A tribute to Nigel Jones

From left: Nigel Jones, Max Wilkinson, Martin Horwood

Nigel Jones gave so much to Cheltenham.  To me and many others, he was a friend and a mentor.  As generous with his kindness as with his wisdom, he was a liberal to his core.

I did not know him as Nigel the MP, who achieved so much for his hometown.  I became his friend after he left the Commons.  But his legacy lives long in Cheltenham and it’s hard to knock more than a handful of doors without somebody mentioning his name.  After winning the seat in 1992, he lobbied successfully to keep GCHQ in Cheltenham and supported the trade unionists who worked there, alongside very many other local activities.  In parliament he was chair of the parliamentary beer group and was a true internationalist, serving in several party spokesperson’s roles.  Others will, I’m sure, pay much more expansive tributes to Nigel’s work as an MP than I can.  What I can do is tell the story of how he helped me.  It’s a story I know others in Cheltenham will recognise, such was the breadth of his generosity.

My friendship with Nigel started almost as soon as I joined the party.  He helped me so much in my earliest moments as a liberal activist.  For that I will be forever grateful.

Nigel was there to help when I was producing and delivering my first Focus leaflet.  After being introduced to the local office by Martin Horwood, Nigel’s successor as our MP, I received some important advice: “Nigel lives in Park ward.  He might deliver a round for you.”  That advice came from Andy Williams, our longstanding organiser well-known to many Lib Dem campaigners.  Andy had worked with his friend Nigel for many years.  Later that day, I phoned the number I was given by Andy to see if Lord Jones, our former MP and a busy working peer, was indeed interested in helping my longshot council election campaign in what was then the strongest Conservative part of town.  Soon after, I was in Nigel’s lounge, learning about how he had won the very same ward himself in 1989.  “It was by four votes and only because we called on a family of four at 9.50pm to get them to the polling station,” he advised.  “Remember that when it comes to election day”.  Nigel took three batches of leaflets and assured me he’d make time to deliver – an offer he repeated every time I asked.  What I didn’t know until long afterwards was that he was also helping out an old friend by delivering in an adjoining ward – typical of his self-effacing way of helping the liberal cause.

In the coming months we became friends.  As a good liberal and wise mentor, he would never tell me what to do, but he would listen, think about what I’d said and give gentle guidance.  That guidance often came with a joke, delivered with a twinkle in the eye.  When it came to the Borough Council election two years after I’d first met him, his endorsement letter included the phrase: “local people are already saying Max reminds them of me, when I was younger”.  It was a compliment I could barely believe.  I scraped a narrow victory in Park ward, just like Nigel had all those years before.  We celebrated together with the Liberal Democrat team in the pub.  I count that as one of the happiest days of my life.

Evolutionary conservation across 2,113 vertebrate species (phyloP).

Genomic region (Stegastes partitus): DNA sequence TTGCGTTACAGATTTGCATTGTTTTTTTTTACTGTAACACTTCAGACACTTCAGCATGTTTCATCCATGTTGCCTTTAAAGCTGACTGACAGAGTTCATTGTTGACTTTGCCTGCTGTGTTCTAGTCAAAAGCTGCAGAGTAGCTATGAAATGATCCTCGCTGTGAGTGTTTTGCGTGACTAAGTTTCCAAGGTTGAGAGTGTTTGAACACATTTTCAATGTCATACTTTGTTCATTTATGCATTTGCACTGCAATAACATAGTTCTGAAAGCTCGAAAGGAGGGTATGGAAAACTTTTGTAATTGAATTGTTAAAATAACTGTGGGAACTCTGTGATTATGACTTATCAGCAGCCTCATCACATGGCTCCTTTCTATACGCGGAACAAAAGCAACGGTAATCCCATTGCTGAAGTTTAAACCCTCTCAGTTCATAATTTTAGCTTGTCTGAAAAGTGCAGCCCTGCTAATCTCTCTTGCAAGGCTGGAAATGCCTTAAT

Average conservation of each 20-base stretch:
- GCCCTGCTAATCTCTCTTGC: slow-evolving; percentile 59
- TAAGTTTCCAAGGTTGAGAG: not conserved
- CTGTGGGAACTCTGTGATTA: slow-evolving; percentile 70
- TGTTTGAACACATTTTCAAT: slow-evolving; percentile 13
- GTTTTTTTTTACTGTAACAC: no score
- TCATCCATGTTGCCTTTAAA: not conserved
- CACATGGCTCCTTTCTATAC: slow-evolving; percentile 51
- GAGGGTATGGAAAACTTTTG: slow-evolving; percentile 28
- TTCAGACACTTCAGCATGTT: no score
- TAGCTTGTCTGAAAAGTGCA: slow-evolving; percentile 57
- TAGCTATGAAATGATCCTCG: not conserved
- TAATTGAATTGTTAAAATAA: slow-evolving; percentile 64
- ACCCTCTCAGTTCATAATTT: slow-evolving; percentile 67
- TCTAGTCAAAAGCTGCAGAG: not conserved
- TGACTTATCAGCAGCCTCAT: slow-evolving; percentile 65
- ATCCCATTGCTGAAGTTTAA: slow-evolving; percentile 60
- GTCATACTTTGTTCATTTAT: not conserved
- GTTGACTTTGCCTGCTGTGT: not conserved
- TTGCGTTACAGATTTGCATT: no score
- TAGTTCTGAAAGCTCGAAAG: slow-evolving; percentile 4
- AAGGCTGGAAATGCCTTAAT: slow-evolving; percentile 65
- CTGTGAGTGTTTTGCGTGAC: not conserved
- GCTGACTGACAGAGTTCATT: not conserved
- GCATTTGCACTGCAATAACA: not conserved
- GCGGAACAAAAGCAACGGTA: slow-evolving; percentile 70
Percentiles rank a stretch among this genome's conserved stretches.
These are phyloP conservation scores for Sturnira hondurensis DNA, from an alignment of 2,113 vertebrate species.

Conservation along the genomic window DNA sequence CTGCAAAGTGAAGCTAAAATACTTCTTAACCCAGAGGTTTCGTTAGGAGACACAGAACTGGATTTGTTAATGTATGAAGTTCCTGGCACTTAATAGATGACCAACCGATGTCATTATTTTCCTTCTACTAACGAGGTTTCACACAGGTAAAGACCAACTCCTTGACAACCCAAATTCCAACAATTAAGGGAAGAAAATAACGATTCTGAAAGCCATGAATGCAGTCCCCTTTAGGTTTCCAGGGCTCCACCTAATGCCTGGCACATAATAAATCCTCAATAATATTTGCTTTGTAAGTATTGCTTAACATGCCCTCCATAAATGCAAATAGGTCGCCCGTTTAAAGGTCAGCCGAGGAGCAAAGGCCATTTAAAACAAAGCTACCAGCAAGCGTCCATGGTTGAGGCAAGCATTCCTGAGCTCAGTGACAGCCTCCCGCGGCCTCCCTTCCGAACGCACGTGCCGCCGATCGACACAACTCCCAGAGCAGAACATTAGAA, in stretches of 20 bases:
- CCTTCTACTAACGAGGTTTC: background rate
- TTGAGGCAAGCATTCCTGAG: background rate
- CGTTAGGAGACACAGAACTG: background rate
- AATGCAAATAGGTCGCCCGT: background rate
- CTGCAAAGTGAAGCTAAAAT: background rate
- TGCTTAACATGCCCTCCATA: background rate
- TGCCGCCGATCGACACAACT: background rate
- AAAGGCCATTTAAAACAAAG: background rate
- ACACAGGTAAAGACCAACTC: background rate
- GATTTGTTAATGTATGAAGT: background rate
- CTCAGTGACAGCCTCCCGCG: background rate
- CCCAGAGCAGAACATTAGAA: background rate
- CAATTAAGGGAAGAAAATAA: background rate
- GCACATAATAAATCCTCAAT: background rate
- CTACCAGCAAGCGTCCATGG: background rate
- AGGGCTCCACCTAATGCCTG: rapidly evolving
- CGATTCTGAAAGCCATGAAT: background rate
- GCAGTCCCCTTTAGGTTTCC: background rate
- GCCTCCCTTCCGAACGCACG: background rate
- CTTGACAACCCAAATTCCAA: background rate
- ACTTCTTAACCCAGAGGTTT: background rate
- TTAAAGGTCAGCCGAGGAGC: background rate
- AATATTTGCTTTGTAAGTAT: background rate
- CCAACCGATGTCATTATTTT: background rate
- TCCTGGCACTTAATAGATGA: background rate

As a councillor, I benefited further from Nigel’s support.  He would regularly invite me into his home to brief me on what I might do next, encouraging me to not lose sight of the community I served, while also taking on some bigger town-wide issues too.  And when the time came, he was there for me when I became the Parliamentary Candidate.  In good times and bad, he offered me his friendship and support – as he did for so many others.  After the general election defeat in 2019, his comforting words kept me going at a difficult time.

Years before we became friends, Nigel had suffered something nobody should ever have to endure in an attack that tragically claimed the life of his friend and aide, Andrew Pennington.  Many in his situation would have become tired of the world, resentful of authority, reluctant to engage with people in general or even embittered.  The Nigel I knew was none of those things.  He was generous, caring, nurturing and retained an endearing dryness of wit that made him excellent company.  His commitment to the liberal cause remained steadfast.

His death will leave a huge hole in our town, our liberal movement and in the lives of those who knew him.  I will miss him and I will always remember what I owe him.  Our thoughts are with his family.

* Max Wilkinson is the Liberal Democrat parliamentary candidate for Cheltenham. He’s also a local councillor and cabinet member for economic development, tourism, culture and wellbeing.

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This entry was posted in Obituaries.

One Comment

  • “As generous with his kindness as with his wisdom”. Having the same name, when I stood as a parliamentary candidate he took the trouble to communicate with me, giving me great encouragement with his helpful comments. By coincidence, I lived in Cheltenham but only for 12 months at the age of 13.

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